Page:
She’s been called one of the single most influential female songwriters in history and its clear the artistry and music of JONi MiTCHELL has influenced people across the globe ever since beginning her career in early 1960’s. I can’t count the amount of times I’ve heard artists spout off about how they remember the first time they knew they wanted to make music – how it often had something to do with picking up JONi’s 1971 album BLUE. From PRiNCE and MADONNA to LED ZEPPLiN and STEViE NiCKS, JONi is clearly an artist who had an enormous power on people, from a lyrical point of view.
Myself included. I remember picking up BLUE at a garage sale one summer and playing it repeatedly on a turn-table alone in my room. Both my bedroom and BLUE were my sanctuary. I’m certain this was a common occurrence for many teens who listened to JONi. There was so much to love out of that one album. The famous, murky portrait the folk singer on the cover of her fourth album was captured by TiM CONSiDiNE, a photographer who took pictures of many other performers of the era, including MAMA CASS and JOAN BAEZ. I believe I stared at that cover for hours on end. Why? It intrigued me. I was mesmerized that a musician, songwriter and painter such as JONi, could have started in a Prairie province of Canada yet achieved such success. Hair blowing in the wind and wearing her caftan dresses, JONi defined that late-sixties Laurel Canyon ‘look’ that for a stifled and ugly small-town kid meant the world. It meant that I too could picture leaving it all behind and instead get up on the stages of some dark coffee house, and pour my own heart out in song. It meant that I could possibly escape the cold bitter Prairie winters someday – and possibly see the world with my own flowing hair and caftan dresses. Those were the kind of escapism s I needed and JONi’S BLUE set the perfect stage for my teenage dreams.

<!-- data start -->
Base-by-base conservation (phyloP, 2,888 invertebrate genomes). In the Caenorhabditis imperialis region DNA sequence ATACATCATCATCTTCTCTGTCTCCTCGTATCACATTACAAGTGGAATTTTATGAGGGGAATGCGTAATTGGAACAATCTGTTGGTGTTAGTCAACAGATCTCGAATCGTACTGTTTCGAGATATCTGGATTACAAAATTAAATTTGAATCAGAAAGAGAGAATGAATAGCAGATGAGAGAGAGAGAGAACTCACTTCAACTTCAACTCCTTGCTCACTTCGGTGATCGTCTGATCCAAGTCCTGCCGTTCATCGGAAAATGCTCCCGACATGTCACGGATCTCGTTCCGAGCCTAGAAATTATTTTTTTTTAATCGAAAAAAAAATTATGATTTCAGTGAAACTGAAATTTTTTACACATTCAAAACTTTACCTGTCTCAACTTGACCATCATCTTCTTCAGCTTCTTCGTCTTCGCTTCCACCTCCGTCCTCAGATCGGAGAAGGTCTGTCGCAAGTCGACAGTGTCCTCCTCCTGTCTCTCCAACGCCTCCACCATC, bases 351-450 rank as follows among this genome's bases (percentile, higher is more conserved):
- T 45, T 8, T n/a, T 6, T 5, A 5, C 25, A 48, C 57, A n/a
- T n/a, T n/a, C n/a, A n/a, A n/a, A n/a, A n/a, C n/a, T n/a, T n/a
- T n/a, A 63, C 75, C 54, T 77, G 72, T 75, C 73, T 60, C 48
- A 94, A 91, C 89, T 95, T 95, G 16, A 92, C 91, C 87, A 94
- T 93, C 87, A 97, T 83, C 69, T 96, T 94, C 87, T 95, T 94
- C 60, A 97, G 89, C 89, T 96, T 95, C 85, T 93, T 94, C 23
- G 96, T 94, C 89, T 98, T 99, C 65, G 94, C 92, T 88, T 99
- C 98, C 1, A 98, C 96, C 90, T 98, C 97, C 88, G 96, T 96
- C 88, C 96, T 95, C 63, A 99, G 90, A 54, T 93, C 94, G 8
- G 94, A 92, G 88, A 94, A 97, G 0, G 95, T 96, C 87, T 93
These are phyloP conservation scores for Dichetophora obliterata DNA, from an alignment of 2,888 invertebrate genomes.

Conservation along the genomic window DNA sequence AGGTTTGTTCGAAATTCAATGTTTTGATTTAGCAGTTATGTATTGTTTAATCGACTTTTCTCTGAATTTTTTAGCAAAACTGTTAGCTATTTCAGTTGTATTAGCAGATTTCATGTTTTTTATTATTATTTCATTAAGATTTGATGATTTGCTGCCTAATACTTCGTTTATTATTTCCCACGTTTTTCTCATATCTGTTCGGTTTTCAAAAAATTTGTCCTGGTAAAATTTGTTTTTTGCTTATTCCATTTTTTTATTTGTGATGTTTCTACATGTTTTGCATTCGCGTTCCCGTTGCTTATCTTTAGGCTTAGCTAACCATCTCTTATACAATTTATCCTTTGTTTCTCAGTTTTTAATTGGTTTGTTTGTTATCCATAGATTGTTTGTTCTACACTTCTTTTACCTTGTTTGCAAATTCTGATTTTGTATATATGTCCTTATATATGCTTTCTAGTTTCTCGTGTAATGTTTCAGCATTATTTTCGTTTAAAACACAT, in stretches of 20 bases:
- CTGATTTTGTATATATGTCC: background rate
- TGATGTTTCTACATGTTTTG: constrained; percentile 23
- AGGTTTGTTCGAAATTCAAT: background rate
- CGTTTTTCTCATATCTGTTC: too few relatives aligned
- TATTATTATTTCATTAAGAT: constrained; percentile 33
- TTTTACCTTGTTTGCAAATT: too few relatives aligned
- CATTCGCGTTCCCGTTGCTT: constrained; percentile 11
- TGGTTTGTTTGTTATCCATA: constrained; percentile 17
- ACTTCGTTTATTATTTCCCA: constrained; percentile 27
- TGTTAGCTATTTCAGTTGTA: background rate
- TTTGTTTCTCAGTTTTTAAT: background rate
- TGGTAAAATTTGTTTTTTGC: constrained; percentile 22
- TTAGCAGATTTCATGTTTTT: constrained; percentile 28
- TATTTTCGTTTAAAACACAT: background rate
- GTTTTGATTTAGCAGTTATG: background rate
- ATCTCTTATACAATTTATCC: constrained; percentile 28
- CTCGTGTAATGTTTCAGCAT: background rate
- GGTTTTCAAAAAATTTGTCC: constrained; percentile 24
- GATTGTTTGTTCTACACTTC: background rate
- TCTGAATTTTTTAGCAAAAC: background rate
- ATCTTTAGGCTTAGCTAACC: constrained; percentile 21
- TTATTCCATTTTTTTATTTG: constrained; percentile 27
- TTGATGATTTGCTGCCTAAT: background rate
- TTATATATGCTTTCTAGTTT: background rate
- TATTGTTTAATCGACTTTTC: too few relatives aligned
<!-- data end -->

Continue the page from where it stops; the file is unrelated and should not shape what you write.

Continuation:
The confessional-style of songwriting JONi exhibited on BLUE allowed listeners to focus on MiTCHELL’s voice and emotions. BLUE offers a balance of simplistic melodies set to rhythmic acoustics; others to her rolling piano accompaniment. Either way she beautifully offers her depressed assessments of the world around her as counterpoint to exuberant expressions of romantic love. Take ALL i WANT, BLUE’s introduction to JONi’s world:
I want to be strong I want to laugh along
I want to belong to the living
Alive, alive, I want to get up and jive
I want to wreck my stockings in some juke box dive
Do you want – do you want – do you want to dance with me baby
Do you want to take a chance
On maybe finding some sweet romance with me baby
Well, come on
Being only 15 or so at the time, I had NO idea what it was like to be strong, or to laugh along, let alone belong to the living. I felt very much alone, which is again many a teenager’s dilemma. I had no idea but I did know that I DiD want to FEEL alive and experience the chance of sweet romance. This is how a kid can listen to a record over and over; when you find yourself alone like many do, you often search for a Paradise and fortunately for me I had PARADiSE ROAD with BLUE.
The album itself was both a critical and commercial success, peaking in the top 20 in the Billboard Album Charts in September and also hitting the British Top 3 in 1971.
For more on JONi MiTCHELL check out : http://jonimitchell.com/